Search results for 'Martijn Boot' (try it on Scholar)

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  1. Martijn Boot (2012). The Aim of a Theory of Justice. Ethical Theory and Moral Practice 15 (1):7-21.score: 240.0
    Amartya Sen argues that for the advancement of justice identification of ‘perfect’ justice is neither necessary nor sufficient. He replaces ‘perfect’ justice with comparative justice. Comparative justice limits itself to comparing social states with respect to degrees of justice. Sen’s central thesis is that identifying ‘perfect’ justice and comparing imperfect social states are ‘analytically disjoined’. This essay refutes Sen’s thesis by demonstrating that to be able to make adequate comparisons we need to identify and integrate criteria of comparison. This is (...)
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  2. Martijn Boot (2009). Parity, Incomparability and Rationally Justified Choice. Philosophical Studies 146 (1):75 - 92.score: 240.0
    This article discusses the possibility of a rationally justified choice between two options neither of which is better than the other while they are not equally good either (‘3NT’). Joseph Raz regards such options as incomparable and argues that reason cannot guide the choice between them. Ruth Chang, by contrast, tries to show that many cases of putative incomparability are instead cases of parity—a fourth value relation of comparability, in addition to the three standard value relations ‘better than’, ‘worse than’ (...)
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  3. Arianna Betti, Willem R. de Jong & Marije Martijn (2011). The Axiomatic Method, the Order of Concepts and the Hierarchy of Sciences: An Introduction. Synthese 183 (1):1-5.score: 30.0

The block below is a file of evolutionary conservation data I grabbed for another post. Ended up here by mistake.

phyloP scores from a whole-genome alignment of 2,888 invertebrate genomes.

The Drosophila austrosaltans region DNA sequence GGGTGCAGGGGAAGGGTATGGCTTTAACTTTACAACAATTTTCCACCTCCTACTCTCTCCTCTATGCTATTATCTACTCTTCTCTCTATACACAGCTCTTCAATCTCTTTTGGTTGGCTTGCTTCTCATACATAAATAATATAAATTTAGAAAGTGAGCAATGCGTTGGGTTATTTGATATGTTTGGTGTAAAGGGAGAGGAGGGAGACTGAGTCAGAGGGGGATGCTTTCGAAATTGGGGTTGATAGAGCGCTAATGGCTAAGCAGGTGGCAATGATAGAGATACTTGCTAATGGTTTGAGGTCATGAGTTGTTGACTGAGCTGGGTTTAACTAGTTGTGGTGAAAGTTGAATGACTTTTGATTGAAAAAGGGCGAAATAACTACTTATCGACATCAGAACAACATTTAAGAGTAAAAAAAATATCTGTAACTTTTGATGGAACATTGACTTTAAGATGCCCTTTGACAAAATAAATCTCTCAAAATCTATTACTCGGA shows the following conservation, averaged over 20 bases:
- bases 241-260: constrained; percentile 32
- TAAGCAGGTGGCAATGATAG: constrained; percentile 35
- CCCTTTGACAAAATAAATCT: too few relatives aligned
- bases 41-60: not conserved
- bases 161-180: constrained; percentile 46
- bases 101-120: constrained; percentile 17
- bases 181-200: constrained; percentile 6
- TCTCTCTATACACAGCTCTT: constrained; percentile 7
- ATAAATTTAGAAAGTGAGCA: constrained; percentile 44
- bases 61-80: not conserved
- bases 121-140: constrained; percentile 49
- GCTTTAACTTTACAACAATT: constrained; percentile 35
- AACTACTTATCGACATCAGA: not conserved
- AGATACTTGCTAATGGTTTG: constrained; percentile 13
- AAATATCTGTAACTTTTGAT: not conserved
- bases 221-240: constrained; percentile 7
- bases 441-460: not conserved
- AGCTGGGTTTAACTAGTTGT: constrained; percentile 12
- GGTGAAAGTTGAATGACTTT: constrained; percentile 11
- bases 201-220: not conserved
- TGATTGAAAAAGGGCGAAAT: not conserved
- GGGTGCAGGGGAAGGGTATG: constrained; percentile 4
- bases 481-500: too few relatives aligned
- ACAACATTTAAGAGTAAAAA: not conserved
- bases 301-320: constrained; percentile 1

4. Marije Martijn (2010). Proclus on the Order of Philosophy of Nature. Synthese 174 (2):205 - 223.score: 30.0
    In this paper I show that Proclus is an adherent of the Classical Model of Science as set out elsewhere in this issue (de Jong and Betti 2008), and that he adjusts certain conditions of the Model to his Neoplatonic epistemology and metaphysics. In order to show this, I develop a case study concerning philosophy of nature, which, despite its unstable subject matter, Proclus considers to be a science. To give this science a firm foundation Proclus distills from Plato’s Timaeus (...)
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  5. Marije Martijn (2008). Order From Disorder. Proclus' Doctrine of Evil and its Roots in Ancient Platonism. International Journal of the Platonic Tradition 2 (2):229-232.score: 30.0
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  6. Marije Martijn (2010). Proclus on Nature: Philosophy of Nature and its Methods in Proclus' Commentary on Plato's Timaeus. Brill.score: 30.0
    One of the hardest questions to answer for a (Neo)platonist is to what extent and how the changing and unreliable world of sense perception can itself be an object of scientific knowledge. My dissertation is a study of the answer given to that question by the Neoplatonist Proclus (Athens, 411-485) in his Commentary on Plato’s Timaeus. I present a new explanation of Proclus’ concept of nature and show that philosophy of nature consists of several related subdisciplines matching the ontological stratification (...)
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  7. Marije Martijn (2010). Neoplatonism. International Studies in the Philosophy of Science 24 (1):115 – 118.score: 30.0
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  8. Frans A. J. de Haas, Mariska Leunissen & Marije Martijn (eds.) (2010). Interpreting Aristotle's Posterior Analytics in Late Antiquity and Beyond. Brill.score: 30.0
    This volume collects Late Ancient, Byzantine and Medieval appropriations of Aristotle's Posterior Analytics, addressing the logic of inquiry, concept formation, the question whether metaphysics is a science, and the theory of demonstration.
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  9. Alexander Boot (2008). Life in Putin's Russia. The Chesterton Review 34 (1-2):298-305.score: 30.0